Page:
Working at an independent café, like any other job, comes with its upsides and downsides. And one of the greatest upsides is that you’re able to play whatever music you so choose.
Sure, your boss will occasionally veto a particular artist, or tell you to turn the volume down. But for the most part, being a hip, young “barista” means you’ll have free reign over the music selection. Empowering, no?
Being able to choose what’s playing in the background grants you a certain degree of control over the customers’ collective experience. You can put R. Kelly’s 12-Play on and watch all the singles in the room glance awkwardly at one another. Or you can jam Nine Inch Nails and see how everyone gets really pissed off while waiting in line for the bathroom. It’s your pick!
Vaguely ethereal, mostly inoffensive indie-rock tends to garner the most approval from the “Custies.” Baltimore-based Future Islands have gone over well in my experience, even though vocalist Sam Herring sings with a guttural, whiskey-drunk bark that rivals that of both Tom Waits and Isaac Brock of Modest Mouse.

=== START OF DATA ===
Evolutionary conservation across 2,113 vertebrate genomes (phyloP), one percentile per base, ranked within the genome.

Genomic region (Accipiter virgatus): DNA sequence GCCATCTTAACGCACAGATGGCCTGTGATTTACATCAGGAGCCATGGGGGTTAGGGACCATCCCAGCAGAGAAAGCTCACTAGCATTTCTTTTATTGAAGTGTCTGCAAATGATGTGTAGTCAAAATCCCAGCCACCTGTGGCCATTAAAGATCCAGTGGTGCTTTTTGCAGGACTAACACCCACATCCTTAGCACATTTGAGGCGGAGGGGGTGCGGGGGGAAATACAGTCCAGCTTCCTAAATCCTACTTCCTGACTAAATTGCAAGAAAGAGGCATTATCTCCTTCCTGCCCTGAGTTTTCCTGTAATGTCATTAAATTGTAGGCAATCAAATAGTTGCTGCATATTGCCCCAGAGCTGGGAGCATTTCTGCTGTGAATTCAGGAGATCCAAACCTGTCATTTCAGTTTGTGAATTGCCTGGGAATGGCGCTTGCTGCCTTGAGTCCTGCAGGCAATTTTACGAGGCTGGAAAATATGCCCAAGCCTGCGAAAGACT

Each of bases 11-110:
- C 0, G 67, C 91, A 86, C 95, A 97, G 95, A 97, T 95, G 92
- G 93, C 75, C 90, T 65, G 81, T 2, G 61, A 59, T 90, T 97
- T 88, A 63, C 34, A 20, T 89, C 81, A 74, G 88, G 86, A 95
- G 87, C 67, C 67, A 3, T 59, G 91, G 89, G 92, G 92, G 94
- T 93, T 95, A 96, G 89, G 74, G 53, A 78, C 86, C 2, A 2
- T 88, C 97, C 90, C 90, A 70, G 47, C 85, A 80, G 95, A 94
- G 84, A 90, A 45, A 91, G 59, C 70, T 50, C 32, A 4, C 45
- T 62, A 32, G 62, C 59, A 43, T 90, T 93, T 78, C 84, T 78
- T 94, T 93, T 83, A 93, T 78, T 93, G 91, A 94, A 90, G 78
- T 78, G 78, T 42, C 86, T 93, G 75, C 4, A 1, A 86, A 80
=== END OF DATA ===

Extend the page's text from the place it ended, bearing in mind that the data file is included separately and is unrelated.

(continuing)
Local group Thee Oh Sees have also been played to excess in the café, and their salt-of-the-earth desert jams seem to go over well during both lunch rushes and hungover, barren Sunday mornings.
I’ve played a lot of the Radio Dept., Real Estate, and Beach House in recent months, as well, although the latter band – who are so dreamy and majestic in their approach that a friend of mine reportedly fell asleep during one of their concerts – did manage to draw complaints from one especially testy customer, who said she “couldn’t focus” over it.
You can’t make everybody happy all of the time, can you?
Either way, it’s interesting to see how different music connects with a particular social set. If you too happen to work at a café, then you should give it a try – but if i may make a suggestion – leave the nü-metal at home. Nobody really wants to hear that in 2011. Oh, and one more thing. No harmonicas… just trust me.